With all the talk of indoor transmission being more likely (than outdoor), we’re moving martial arts outside whenever possible.
I’m going to chat you through the financials of a rental property I used to own in Tucson.
This will help you understand the situation facing airbnb hosts and other owners of assets with high holding costs.
- Picture a condo, bought and furnished for $75,000.
- The condo has a current value of $100,000.
- The condo doesn’t have a loan against it but costs $8,500 per annum to hold (8.5% of value). The high cost to hold is due it being a fully furnished rental => things like taxes, HOA, cable, insurance, utilities…
- The furnished rental does great and yields net cash flow of $4,500 per annum after all expenses, taxes and commissions => 6% of cost.
This was a good investment but I sold out, and switched into Boulder real estate, with a mortgage. Here’s what I switched into:
- Cost to hold the house (mortgage, taxes, insurance and maintenance) => 3% per annum vs 8.5% for the condo. Without the mortgage, the cost to hold the house drops to 1.25%.
- Worth emphasizing the debt-free annual cost to hold comparison => condo 8.5% vs house 1.25%
- House has rights to land, condo doesn’t include any land rights.
- House has alternative uses… can live in it for the cost to hold, or rent and receive a net yield of 1.5% (2.75% excluding the mortgage).
Both locations worked out.
I checked on the condos yesterday and they were selling at ~$150,000 pre-virus, up significantly from 2008-2010 crisis values. Boulder housing has seen similar appreciation.
What concerned me in 2012, when I sold, was the high cost of ownership, which can bite in a downturn.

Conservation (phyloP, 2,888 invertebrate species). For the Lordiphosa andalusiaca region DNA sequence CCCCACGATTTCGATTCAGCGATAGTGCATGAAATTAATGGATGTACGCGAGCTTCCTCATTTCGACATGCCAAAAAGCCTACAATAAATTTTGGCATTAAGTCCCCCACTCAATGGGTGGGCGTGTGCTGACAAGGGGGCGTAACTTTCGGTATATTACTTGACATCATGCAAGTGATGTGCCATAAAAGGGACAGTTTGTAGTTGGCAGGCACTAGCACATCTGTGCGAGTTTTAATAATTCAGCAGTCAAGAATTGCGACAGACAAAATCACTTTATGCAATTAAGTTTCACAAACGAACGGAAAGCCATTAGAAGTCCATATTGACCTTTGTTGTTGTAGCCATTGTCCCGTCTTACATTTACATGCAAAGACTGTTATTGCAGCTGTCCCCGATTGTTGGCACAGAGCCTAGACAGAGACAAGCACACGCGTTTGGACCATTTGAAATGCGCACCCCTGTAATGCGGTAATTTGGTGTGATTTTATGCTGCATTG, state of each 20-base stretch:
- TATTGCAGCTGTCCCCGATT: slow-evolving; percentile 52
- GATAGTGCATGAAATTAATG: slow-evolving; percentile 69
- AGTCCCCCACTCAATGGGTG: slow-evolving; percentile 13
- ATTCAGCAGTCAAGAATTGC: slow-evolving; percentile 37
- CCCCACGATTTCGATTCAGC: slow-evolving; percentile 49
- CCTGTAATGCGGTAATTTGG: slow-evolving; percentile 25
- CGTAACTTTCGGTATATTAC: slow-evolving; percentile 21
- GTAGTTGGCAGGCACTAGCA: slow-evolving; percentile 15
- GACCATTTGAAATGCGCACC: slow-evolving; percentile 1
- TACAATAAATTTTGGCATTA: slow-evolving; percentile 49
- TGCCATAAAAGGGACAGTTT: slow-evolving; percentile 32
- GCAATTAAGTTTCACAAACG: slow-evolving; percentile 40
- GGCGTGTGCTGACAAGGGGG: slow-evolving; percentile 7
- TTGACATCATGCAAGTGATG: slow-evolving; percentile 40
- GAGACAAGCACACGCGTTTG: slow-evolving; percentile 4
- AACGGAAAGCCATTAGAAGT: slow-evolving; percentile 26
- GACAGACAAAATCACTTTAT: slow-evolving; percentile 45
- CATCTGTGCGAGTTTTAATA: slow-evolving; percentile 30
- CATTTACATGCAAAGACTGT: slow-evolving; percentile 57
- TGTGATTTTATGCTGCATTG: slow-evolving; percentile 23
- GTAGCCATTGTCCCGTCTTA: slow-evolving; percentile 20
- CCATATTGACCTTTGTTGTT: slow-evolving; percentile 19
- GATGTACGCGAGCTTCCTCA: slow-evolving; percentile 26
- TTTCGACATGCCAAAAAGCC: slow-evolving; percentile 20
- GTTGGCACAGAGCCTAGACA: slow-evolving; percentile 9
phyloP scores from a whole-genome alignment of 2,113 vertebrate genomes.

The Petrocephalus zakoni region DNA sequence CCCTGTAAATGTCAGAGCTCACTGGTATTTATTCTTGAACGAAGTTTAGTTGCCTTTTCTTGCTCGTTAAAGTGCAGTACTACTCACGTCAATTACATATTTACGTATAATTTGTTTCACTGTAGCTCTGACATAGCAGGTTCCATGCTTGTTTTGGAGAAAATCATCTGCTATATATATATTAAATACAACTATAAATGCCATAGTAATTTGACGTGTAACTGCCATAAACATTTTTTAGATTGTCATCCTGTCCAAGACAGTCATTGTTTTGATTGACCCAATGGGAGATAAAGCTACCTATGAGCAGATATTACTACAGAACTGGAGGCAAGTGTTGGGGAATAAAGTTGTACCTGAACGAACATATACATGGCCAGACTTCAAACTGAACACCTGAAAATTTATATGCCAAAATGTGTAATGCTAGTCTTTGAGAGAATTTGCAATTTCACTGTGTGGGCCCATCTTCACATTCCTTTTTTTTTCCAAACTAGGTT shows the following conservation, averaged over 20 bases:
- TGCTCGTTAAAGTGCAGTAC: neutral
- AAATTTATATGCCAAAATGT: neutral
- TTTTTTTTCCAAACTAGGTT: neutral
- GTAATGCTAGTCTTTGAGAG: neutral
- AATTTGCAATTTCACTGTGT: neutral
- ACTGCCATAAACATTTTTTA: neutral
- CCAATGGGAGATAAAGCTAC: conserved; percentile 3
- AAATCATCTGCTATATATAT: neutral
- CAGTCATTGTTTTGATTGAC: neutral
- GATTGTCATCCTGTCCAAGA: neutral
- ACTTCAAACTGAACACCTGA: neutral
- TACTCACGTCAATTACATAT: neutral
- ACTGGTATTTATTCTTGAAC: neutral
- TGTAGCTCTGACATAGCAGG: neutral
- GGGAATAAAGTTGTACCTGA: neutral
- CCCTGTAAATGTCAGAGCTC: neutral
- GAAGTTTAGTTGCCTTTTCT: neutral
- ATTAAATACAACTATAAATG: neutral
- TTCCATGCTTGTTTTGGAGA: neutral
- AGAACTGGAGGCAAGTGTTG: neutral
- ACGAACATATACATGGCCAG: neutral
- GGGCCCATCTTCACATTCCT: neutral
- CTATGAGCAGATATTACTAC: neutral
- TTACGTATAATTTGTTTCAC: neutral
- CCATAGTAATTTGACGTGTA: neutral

Picture the condo debt financed => this is the issue facing aggressive airbnb hosts
- A $75,000 purchase, with a mortgage of $65,000 against the property
- To buy the place, you needed $10,000 of equity, which appreciates to $35,000 as the capital value rises (on paper) to $100,000.
- The paper profit is 3.5x your money (yay) => you get this from 33% market appreciation, similar to what has been seen in many markets over the last 3-5 years.
- But… the Virus pops up and the property is going to cost you $7,500 of new cash to hold for the 1st year of the crisis => 7,500 / 35,000 is a negative 21% return on equity.
All of a sudden, the warm feeling of paper profits is replaced by the reality of writing checks, monthly, for a vacant rental.
Depending on your tax bracket, one year cost to hold might be the equivalent of the last three years profits.
The high cost to hold can bite in different situations.
Club Memberships => $50,000 to $250,000 membership initiation fees with annual dues of $5,000 to $25,000.
You can find yourself in a contractual relationship where you are required to pay 5-20% of membership value in a downturn.
Now picture a club with 10-20% of the membership unemployed, or ill with COVID.
In a world with: (a) very low discount rates; and (b) professional compensation under pressure, the “penalty” for paying through a downturn/crisis is accentuated.
Many asset owners are likely telling themselves they are simply facing “one bad season” and things will get back to normal soon.
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